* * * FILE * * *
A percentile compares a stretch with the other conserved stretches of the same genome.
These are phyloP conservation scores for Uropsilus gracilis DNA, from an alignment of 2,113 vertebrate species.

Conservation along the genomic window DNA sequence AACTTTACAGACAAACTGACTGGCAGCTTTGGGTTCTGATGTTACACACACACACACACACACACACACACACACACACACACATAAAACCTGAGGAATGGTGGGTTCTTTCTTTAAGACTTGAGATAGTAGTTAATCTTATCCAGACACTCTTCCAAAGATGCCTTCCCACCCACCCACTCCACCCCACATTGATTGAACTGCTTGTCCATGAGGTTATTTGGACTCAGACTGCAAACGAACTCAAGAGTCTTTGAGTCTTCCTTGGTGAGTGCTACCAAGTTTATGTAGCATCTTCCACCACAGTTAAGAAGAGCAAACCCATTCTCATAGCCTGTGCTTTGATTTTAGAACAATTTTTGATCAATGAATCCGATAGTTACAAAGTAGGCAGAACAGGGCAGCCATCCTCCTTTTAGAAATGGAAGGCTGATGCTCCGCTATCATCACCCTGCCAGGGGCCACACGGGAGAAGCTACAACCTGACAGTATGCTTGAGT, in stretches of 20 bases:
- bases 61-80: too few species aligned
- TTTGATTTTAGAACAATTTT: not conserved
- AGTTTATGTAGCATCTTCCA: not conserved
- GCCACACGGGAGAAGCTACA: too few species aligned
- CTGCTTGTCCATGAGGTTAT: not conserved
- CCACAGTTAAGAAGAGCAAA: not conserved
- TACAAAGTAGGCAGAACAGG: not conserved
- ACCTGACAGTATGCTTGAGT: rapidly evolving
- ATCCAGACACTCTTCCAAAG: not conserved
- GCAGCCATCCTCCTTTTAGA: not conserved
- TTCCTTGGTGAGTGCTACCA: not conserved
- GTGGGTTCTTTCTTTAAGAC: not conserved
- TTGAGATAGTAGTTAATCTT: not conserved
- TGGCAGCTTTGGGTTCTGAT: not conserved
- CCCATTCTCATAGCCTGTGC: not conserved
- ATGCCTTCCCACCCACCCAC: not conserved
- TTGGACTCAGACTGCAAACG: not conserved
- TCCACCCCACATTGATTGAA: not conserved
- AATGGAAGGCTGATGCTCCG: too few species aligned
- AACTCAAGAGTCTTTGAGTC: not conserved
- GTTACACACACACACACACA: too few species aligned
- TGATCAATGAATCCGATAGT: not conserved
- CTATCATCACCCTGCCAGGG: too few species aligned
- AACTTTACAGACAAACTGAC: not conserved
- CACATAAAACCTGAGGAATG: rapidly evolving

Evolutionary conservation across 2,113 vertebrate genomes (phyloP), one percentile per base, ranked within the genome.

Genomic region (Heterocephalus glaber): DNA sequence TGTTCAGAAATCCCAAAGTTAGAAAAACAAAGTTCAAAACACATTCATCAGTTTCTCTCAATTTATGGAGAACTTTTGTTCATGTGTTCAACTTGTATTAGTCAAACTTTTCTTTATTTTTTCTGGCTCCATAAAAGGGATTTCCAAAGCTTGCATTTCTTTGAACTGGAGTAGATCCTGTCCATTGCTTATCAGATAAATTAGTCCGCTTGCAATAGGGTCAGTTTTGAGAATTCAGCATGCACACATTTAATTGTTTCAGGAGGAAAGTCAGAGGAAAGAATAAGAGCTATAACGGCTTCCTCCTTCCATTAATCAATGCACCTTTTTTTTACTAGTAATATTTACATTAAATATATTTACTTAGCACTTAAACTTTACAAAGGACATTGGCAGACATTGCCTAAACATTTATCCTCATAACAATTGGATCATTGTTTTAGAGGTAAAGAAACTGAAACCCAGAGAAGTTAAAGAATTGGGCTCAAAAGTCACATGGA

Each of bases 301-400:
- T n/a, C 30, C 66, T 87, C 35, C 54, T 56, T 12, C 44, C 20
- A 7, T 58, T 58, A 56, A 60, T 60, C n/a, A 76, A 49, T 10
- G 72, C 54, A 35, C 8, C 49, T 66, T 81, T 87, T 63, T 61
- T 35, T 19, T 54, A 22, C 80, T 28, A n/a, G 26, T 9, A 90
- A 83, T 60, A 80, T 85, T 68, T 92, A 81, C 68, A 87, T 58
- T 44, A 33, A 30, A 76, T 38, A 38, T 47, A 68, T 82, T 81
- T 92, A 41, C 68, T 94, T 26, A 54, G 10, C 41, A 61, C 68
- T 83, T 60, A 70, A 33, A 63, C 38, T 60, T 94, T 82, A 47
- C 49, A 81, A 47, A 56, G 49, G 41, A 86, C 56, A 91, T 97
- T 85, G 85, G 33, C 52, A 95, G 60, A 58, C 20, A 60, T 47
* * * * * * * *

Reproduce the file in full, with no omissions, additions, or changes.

A percentile compares a stretch with the other conserved stretches of the same genome.
These are phyloP conservation scores for Uropsilus gracilis DNA, from an alignment of 2,113 vertebrate species.

Conservation along the genomic window DNA sequence AACTTTACAGACAAACTGACTGGCAGCTTTGGGTTCTGATGTTACACACACACACACACACACACACACACACACACACACACATAAAACCTGAGGAATGGTGGGTTCTTTCTTTAAGACTTGAGATAGTAGTTAATCTTATCCAGACACTCTTCCAAAGATGCCTTCCCACCCACCCACTCCACCCCACATTGATTGAACTGCTTGTCCATGAGGTTATTTGGACTCAGACTGCAAACGAACTCAAGAGTCTTTGAGTCTTCCTTGGTGAGTGCTACCAAGTTTATGTAGCATCTTCCACCACAGTTAAGAAGAGCAAACCCATTCTCATAGCCTGTGCTTTGATTTTAGAACAATTTTTGATCAATGAATCCGATAGTTACAAAGTAGGCAGAACAGGGCAGCCATCCTCCTTTTAGAAATGGAAGGCTGATGCTCCGCTATCATCACCCTGCCAGGGGCCACACGGGAGAAGCTACAACCTGACAGTATGCTTGAGT, in stretches of 20 bases:
- bases 61-80: too few species aligned
- TTTGATTTTAGAACAATTTT: not conserved
- AGTTTATGTAGCATCTTCCA: not conserved
- GCCACACGGGAGAAGCTACA: too few species aligned
- CTGCTTGTCCATGAGGTTAT: not conserved
- CCACAGTTAAGAAGAGCAAA: not conserved
- TACAAAGTAGGCAGAACAGG: not conserved
- ACCTGACAGTATGCTTGAGT: rapidly evolving
- ATCCAGACACTCTTCCAAAG: not conserved
- GCAGCCATCCTCCTTTTAGA: not conserved
- TTCCTTGGTGAGTGCTACCA: not conserved
- GTGGGTTCTTTCTTTAAGAC: not conserved
- TTGAGATAGTAGTTAATCTT: not conserved
- TGGCAGCTTTGGGTTCTGAT: not conserved
- CCCATTCTCATAGCCTGTGC: not conserved
- ATGCCTTCCCACCCACCCAC: not conserved
- TTGGACTCAGACTGCAAACG: not conserved
- TCCACCCCACATTGATTGAA: not conserved
- AATGGAAGGCTGATGCTCCG: too few species aligned
- AACTCAAGAGTCTTTGAGTC: not conserved
- GTTACACACACACACACACA: too few species aligned
- TGATCAATGAATCCGATAGT: not conserved
- CTATCATCACCCTGCCAGGG: too few species aligned
- AACTTTACAGACAAACTGAC: not conserved
- CACATAAAACCTGAGGAATG: rapidly evolving

Evolutionary conservation across 2,113 vertebrate genomes (phyloP), one percentile per base, ranked within the genome.

Genomic region (Heterocephalus glaber): DNA sequence TGTTCAGAAATCCCAAAGTTAGAAAAACAAAGTTCAAAACACATTCATCAGTTTCTCTCAATTTATGGAGAACTTTTGTTCATGTGTTCAACTTGTATTAGTCAAACTTTTCTTTATTTTTTCTGGCTCCATAAAAGGGATTTCCAAAGCTTGCATTTCTTTGAACTGGAGTAGATCCTGTCCATTGCTTATCAGATAAATTAGTCCGCTTGCAATAGGGTCAGTTTTGAGAATTCAGCATGCACACATTTAATTGTTTCAGGAGGAAAGTCAGAGGAAAGAATAAGAGCTATAACGGCTTCCTCCTTCCATTAATCAATGCACCTTTTTTTTACTAGTAATATTTACATTAAATATATTTACTTAGCACTTAAACTTTACAAAGGACATTGGCAGACATTGCCTAAACATTTATCCTCATAACAATTGGATCATTGTTTTAGAGGTAAAGAAACTGAAACCCAGAGAAGTTAAAGAATTGGGCTCAAAAGTCACATGGA

Each of bases 301-400:
- T n/a, C 30, C 66, T 87, C 35, C 54, T 56, T 12, C 44, C 20
- A 7, T 58, T 58, A 56, A 60, T 60, C n/a, A 76, A 49, T 10
- G 72, C 54, A 35, C 8, C 49, T 66, T 81, T 87, T 63, T 61
- T 35, T 19, T 54, A 22, C 80, T 28, A n/a, G 26, T 9, A 90
- A 83, T 60, A 80, T 85, T 68, T 92, A 81, C 68, A 87, T 58
- T 44, A 33, A 30, A 76, T 38, A 38, T 47, A 68, T 82, T 81
- T 92, A 41, C 68, T 94, T 26, A 54, G 10, C 41, A 61, C 68
- T 83, T 60, A 70, A 33, A 63, C 38, T 60, T 94, T 82, A 47
- C 49, A 81, A 47, A 56, G 49, G 41, A 86, C 56, A 91, T 97
- T 85, G 85, G 33, C 52, A 95, G 60, A 58, C 20, A 60, T 47